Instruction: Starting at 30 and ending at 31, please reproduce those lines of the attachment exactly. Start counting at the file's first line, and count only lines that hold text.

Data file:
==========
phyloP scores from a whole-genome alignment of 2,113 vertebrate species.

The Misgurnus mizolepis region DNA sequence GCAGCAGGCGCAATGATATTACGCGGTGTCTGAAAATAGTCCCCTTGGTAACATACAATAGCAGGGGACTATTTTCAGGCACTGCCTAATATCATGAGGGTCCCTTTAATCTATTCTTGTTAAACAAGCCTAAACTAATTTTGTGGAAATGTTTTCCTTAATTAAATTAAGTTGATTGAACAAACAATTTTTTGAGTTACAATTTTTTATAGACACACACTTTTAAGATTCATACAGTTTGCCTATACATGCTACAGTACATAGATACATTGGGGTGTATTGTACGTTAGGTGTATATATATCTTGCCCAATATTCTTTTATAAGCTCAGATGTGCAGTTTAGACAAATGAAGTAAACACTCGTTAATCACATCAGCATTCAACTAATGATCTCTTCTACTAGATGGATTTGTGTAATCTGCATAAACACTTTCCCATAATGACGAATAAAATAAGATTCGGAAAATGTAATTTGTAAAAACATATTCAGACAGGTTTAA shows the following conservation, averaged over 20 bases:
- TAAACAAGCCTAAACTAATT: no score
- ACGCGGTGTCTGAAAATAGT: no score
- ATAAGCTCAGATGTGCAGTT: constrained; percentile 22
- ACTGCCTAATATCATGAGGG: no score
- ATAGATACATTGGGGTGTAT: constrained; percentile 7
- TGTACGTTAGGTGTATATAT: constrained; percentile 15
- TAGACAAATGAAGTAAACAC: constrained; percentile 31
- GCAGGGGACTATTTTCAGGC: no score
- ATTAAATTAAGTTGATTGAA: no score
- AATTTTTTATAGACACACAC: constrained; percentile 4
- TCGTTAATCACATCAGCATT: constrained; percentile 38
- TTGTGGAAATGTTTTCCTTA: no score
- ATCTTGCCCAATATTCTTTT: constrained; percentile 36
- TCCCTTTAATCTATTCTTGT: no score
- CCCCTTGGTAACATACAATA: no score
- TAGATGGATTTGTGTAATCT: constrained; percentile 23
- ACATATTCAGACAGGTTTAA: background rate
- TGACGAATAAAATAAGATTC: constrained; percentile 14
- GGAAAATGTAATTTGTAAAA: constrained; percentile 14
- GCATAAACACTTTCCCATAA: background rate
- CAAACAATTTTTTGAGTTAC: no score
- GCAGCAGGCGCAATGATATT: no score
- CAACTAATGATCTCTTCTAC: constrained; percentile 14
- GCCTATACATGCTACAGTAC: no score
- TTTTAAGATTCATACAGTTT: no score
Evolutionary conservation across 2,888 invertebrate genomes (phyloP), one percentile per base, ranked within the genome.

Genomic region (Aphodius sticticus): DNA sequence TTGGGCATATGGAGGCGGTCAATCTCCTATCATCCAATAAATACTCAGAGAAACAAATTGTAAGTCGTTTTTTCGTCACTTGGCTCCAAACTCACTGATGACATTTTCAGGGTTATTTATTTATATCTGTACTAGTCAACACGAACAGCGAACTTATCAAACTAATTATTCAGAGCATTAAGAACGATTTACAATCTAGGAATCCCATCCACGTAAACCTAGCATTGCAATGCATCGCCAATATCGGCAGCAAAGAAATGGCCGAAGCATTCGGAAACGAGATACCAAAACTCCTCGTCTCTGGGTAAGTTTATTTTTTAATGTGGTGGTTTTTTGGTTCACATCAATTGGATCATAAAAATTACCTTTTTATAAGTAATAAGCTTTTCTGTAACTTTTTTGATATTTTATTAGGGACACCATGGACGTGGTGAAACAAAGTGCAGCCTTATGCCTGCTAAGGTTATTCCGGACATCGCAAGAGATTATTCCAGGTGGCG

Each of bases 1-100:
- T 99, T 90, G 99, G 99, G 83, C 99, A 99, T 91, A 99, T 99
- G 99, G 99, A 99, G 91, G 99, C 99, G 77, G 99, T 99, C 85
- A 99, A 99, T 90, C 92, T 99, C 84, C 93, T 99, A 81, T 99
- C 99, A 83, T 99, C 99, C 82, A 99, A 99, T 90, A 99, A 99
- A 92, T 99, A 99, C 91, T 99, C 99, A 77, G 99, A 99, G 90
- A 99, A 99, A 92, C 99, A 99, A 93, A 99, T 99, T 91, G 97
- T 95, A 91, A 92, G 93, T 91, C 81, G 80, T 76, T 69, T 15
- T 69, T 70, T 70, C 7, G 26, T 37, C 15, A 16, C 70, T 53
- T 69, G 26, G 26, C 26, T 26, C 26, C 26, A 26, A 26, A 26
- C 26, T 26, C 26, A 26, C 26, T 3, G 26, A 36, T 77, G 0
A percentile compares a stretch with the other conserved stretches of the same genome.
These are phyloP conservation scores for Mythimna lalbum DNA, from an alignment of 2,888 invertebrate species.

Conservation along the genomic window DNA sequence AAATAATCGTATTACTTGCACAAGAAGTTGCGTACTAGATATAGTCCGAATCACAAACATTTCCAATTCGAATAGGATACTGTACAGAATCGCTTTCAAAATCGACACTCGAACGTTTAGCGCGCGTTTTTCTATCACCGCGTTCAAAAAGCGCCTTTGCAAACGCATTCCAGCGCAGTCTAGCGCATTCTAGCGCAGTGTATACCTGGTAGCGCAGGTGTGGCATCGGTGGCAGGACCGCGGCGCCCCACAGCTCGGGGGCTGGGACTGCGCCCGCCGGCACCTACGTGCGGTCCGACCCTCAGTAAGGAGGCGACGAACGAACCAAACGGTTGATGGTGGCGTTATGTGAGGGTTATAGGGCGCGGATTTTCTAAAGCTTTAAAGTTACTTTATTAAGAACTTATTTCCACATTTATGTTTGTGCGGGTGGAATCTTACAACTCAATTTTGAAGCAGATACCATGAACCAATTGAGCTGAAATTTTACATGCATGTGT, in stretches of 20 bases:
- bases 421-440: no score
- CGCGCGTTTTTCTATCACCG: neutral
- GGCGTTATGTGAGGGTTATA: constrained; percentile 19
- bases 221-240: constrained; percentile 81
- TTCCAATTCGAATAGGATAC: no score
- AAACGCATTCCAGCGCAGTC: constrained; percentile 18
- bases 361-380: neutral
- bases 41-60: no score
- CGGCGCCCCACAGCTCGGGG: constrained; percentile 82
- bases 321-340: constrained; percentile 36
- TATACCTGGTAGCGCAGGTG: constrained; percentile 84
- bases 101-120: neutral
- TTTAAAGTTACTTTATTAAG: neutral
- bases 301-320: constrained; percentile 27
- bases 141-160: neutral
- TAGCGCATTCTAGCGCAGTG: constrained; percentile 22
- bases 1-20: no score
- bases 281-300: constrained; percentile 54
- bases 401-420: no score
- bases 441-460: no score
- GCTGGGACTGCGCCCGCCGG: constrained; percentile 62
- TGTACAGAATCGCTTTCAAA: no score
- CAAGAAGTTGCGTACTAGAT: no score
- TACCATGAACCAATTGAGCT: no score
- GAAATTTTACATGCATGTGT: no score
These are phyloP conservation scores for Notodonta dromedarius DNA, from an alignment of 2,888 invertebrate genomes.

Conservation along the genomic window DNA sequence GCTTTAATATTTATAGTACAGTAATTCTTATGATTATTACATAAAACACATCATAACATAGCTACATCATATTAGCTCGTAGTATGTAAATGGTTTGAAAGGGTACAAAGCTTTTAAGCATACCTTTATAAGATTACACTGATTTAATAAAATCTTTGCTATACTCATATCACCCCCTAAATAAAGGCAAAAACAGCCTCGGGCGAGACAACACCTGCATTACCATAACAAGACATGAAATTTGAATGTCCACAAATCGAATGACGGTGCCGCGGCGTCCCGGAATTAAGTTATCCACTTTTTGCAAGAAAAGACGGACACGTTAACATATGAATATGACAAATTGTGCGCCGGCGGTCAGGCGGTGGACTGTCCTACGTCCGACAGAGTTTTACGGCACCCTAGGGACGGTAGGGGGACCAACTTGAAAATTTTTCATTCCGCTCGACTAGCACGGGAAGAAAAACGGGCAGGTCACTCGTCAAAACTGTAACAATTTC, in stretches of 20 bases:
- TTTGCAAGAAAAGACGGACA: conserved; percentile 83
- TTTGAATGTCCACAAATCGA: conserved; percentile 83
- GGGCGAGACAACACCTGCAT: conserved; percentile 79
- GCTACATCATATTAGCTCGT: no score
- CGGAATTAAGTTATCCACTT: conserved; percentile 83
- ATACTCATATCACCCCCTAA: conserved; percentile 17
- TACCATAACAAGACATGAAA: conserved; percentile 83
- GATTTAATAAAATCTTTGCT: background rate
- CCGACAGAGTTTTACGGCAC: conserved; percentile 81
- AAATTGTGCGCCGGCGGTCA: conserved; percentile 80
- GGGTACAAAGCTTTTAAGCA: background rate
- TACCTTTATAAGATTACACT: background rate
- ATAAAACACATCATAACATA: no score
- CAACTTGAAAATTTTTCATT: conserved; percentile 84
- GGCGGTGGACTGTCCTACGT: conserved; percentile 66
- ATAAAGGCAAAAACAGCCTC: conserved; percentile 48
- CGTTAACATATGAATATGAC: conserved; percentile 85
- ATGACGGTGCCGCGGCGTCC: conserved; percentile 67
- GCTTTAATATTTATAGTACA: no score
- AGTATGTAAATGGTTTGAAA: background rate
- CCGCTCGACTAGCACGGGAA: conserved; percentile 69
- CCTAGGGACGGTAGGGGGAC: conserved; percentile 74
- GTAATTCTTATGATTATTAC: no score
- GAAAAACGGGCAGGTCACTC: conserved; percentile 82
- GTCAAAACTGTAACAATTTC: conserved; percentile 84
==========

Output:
Each of bases 1-100:
- T 99, T 90, G 99, G 99, G 83, C 99, A 99, T 91, A 99, T 99